Who do you say I am?
** People were willing to identify Jesus as someone special but not as God. There can be no compromise on this point **
Date: 1/25/2019 4:22:30 PM ( 4 mon ) ... viewed 214 times
Who do you say I am?
Everyone knows of Christ but do they really know who He is?
Until you understand exactly who He, (Christ) actually is, then you do not really know Him!
The following study shows and answers the question of
" Who do you say I Am? "
13 When Jesus came into the coasts of Caesarea Philippi, he asked his disciples, saying, Who do men say that I the Son of man am?
14 And they said Some say that you are John the Baptist: some, Elias; and others, Jeremias, or one of the prophets.
15 He said them, But who say you that I am?
16 And Simon Peter answered and said, you are the Christ, the Son of the living God.
17 And Jesus answered and said unto him, Blessed are you, Simon Barjona: for flesh and blood has not revealed it unto you, but my Father which is in heaven.
18 And I also say unto you, That you are Peter, and upon this rock, I will build my church; and the gates of hell shall not prevail against it.
19 And I will give unto you the keys of the kingdom of heaven: and whatsoever you shalt bind upon earth shall be bound in heaven: and whatsoever you shalt loose on earth shall be loosed in heaven.
20 Then charged his disciples that they should tell no one that he was Jesus the Christ.
" Who do you say I Am?"
Note on Matthew 16:13
I’m sure this wasn’t because Jesus wanted to find out who He was. He was probing His disciples to get their opinion of who He was, and this was His introduction to that subject.
This instance is also recorded in Mark 8:27-29 and Luke 9:18-20, but Matthew’s account is the most detailed.
Life For Today Study Bible Notes
Note 1 at Matthew 16:13: Caesarea Philippi was a small town located about twenty-five miles north of the Sea of Galilee and about thirty miles east of the Mediterranean coast. This area, near the slopes of Mount Hermon, was presented to Herod the Great by Augustus Caesar. Herod built a temple there in honor of Augustus Caesar, and later Philip the tetrarch, Herod’s son, added to the town and named it Caesarea Philippi after himself and Tiberius Caesar and to distinguish it from the Mediterranean port of Caesarea (see note 1 at Luke 3:1).
The town where Herod built his temple was originally called Paneas, in honor of the Greek god, Pan, and was part of a very pagan area. The city today is called Banias (after ancient Paneas).
Note on Matthew 16:14
The disciples reported four different opinions about who Jesus was. None of them identified Jesus as the Messiah or Son of God. The people were willing to identify Jesus as someone special but not as God. There can be no compromise on this point (see my note at John 14:6).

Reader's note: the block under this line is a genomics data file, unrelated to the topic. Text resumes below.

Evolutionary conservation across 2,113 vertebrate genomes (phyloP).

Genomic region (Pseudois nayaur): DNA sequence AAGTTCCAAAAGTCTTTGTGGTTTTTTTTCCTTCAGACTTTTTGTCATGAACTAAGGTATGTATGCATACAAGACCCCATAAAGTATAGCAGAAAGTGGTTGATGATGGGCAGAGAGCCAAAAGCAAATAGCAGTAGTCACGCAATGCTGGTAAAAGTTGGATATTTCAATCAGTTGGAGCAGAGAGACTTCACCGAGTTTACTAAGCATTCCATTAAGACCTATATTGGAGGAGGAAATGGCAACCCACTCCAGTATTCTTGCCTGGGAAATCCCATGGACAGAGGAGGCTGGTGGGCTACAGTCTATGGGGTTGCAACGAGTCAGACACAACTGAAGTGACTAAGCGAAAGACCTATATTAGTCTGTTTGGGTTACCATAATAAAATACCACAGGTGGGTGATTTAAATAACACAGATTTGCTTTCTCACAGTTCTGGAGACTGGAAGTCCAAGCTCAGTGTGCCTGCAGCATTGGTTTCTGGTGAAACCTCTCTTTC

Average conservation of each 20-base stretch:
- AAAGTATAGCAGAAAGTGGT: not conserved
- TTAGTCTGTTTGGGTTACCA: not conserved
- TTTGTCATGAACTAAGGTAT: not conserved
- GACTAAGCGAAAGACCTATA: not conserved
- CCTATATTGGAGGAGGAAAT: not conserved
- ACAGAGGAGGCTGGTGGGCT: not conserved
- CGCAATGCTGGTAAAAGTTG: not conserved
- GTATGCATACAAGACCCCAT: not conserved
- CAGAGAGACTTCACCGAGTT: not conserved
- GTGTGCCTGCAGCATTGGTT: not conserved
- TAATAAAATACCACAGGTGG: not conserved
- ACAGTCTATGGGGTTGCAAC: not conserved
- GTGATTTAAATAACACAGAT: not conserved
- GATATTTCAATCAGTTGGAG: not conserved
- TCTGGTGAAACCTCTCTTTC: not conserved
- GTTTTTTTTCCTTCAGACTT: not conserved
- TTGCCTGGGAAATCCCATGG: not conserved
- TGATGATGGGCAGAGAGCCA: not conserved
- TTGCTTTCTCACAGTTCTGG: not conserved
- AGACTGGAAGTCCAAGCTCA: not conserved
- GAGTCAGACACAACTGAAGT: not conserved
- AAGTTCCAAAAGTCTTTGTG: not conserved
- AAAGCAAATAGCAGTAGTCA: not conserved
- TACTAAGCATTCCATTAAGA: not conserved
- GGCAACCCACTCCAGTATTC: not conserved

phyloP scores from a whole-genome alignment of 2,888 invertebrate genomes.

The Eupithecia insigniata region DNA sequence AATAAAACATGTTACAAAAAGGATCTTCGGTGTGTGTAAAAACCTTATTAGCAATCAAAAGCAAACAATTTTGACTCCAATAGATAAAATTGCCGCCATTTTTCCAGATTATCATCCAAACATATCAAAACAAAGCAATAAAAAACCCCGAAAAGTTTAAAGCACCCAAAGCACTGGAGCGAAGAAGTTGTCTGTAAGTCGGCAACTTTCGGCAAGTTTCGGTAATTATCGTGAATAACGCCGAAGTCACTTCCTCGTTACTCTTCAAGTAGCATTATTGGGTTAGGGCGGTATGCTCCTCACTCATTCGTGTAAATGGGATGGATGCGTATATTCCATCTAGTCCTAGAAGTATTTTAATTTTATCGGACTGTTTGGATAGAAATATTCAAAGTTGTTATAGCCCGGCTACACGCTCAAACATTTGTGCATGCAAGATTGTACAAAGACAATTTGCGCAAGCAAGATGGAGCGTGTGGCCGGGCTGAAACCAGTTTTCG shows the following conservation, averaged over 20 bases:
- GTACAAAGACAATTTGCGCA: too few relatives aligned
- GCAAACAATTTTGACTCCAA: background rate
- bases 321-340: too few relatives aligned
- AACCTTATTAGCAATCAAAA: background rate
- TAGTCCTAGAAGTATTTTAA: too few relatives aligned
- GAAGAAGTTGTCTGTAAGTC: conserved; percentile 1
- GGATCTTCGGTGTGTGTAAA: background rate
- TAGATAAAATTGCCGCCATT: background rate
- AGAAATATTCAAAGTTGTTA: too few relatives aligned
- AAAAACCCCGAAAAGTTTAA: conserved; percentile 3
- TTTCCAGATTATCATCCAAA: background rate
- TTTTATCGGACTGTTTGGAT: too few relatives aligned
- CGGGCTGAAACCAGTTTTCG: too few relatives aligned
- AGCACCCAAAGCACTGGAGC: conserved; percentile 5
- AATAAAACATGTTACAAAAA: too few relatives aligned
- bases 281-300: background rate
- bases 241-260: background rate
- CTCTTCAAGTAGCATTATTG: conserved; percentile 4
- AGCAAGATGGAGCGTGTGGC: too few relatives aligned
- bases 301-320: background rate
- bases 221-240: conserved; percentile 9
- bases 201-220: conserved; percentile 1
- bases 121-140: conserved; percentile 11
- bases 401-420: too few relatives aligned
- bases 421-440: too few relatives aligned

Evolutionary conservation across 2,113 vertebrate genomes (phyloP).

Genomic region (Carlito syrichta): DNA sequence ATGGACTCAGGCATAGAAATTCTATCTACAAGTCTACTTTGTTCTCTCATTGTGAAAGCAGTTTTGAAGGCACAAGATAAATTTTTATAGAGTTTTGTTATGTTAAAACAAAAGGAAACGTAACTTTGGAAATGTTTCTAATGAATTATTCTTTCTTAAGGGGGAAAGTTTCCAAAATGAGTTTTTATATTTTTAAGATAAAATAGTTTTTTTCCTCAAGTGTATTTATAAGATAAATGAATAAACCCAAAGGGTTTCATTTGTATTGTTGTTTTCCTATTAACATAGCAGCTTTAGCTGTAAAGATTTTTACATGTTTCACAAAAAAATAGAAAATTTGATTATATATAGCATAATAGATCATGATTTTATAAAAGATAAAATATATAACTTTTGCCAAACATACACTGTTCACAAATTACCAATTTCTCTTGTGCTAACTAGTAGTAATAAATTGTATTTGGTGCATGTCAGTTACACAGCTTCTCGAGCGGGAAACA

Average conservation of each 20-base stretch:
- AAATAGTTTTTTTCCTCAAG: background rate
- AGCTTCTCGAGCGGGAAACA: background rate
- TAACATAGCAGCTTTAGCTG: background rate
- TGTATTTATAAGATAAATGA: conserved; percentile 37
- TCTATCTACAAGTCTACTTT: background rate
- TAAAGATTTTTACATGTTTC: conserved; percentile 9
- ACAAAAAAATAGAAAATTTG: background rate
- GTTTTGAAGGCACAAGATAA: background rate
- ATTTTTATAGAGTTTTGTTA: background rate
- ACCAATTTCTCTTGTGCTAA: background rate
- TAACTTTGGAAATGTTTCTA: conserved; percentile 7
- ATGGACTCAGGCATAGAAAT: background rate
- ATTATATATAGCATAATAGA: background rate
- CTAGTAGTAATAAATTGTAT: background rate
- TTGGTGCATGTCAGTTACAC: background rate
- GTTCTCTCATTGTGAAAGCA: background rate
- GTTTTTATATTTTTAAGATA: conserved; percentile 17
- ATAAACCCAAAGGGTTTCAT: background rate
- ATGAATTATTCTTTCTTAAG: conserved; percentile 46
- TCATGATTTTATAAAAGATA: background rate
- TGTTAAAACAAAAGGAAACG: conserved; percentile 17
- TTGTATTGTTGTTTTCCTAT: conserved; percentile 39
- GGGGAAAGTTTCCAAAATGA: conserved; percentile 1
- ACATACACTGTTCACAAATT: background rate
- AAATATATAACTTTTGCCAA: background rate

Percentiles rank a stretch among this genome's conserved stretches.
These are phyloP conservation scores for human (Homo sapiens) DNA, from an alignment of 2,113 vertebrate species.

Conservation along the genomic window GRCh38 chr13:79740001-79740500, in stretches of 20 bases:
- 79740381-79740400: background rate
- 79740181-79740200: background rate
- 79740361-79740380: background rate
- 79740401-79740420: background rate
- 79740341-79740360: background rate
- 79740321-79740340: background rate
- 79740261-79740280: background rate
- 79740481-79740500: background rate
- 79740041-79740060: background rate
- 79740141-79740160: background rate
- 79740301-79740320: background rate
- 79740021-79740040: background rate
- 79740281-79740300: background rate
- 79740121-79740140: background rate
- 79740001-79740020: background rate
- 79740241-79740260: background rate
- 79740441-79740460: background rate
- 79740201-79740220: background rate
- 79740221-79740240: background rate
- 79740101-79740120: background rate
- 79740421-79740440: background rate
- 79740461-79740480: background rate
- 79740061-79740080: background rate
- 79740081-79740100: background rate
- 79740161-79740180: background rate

Note on Matthew 16:15
It really doesn’t matter what the public opinion of Jesus is. It’s only what we think about Jesus that determines our relationship to Him.
Note on Matthew 16:16
Peter made his share of blunders. Sometimes it seems like the only time he opened his mouth was to change feet. But give him credit–he hit the nail right on the head this time, and Jesus complimented him for it (Matthew 16:17).
Life For Today Study Bible Notes
Note 2 at Matthew 16:16: The word “Christ” comes from the Greek word “CHRISTOS,” and it means the same as the Old Testament Hebrew word “MASHIYACH” (or “Messiah”) that means “anointed” (Strong’s Concordance). Therefore, the words “Messiah” and “Christ” can be used interchangeably (John 1:41 and 4:25). “Christ” is the New Testament term used to designate the anointed one of God and is used 60 times in the Gospels and 495 times in the Epistles for a total of 555 times in the New Testament, all about Jesus. Jesus applied this title to Himself in John 17:3. Also, the possessive “Christ’s” appears 16 times, “false Christs” 2 times, and “antichrist(s)” 5 times in the New Testament.
Because the word “Christ” means “anointed,” some scholars have argued that Jesus was not the Christ until His baptism by John the Baptist. Therefore, they conclude that the term “Christ” could not refer to the deity of Jesus. However, the angels announced to the shepherds the birth of “Christ the Lord” (Luke 2:11). Also, Luke 2:25-32 states that Simeon saw the “Lord’s Christ” (Luke 2:26) when Jesus was presented in the temple forty days after His birth. Jesus was Christ at His birth.
The term “Christ” is used interchangeably with the term “Son of God” many times in the New Testament. Examples are Matthew 16:16 (this verse), 26:63; Mark 14:61 (“Son of the Blessed”); John 6:69, 11:27, 20:31; Acts 8:37, 9:20; 2 Corinthians 1:19; Galatians 2:20; and 2 John 3 (“Son of the Father”). As said in note 5 at Mark 1:1, the terms “Son of God” and “Christ” are always about the deity of Jesus.
At Jesus’ mock trial before His crucifixion (Matthew 26:63-66 and Mark 14:61-64), He was asked if He was the Christ. When He answered yes, the high priest rent his clothes and said He had spoken blasphemy (which means He had claimed deity for Himself) and condemned Him to death. Also, in light of 2 John 7-11, the term “Christ” must refer to more than just the humanity of Jesus.
Peter, here, was proclaiming Jesus to be God just as surely as Thomas did after Jesus’ resurrection when he said to Jesus, “My Lord and my God” (John 20:28). Jesus not only accepted Peter’s claims but also blessed Peter for what he said (Matthew 16:17).
Note on Matthew 16:17
The revelation of who Jesus is comes only by the Spirit of God (see my note at John 6:44). Therefore, those who sincerely confess Jesus as the Son of God (see my note at 1 John 4:15) is born of God.
Life For Today Study Bible Notes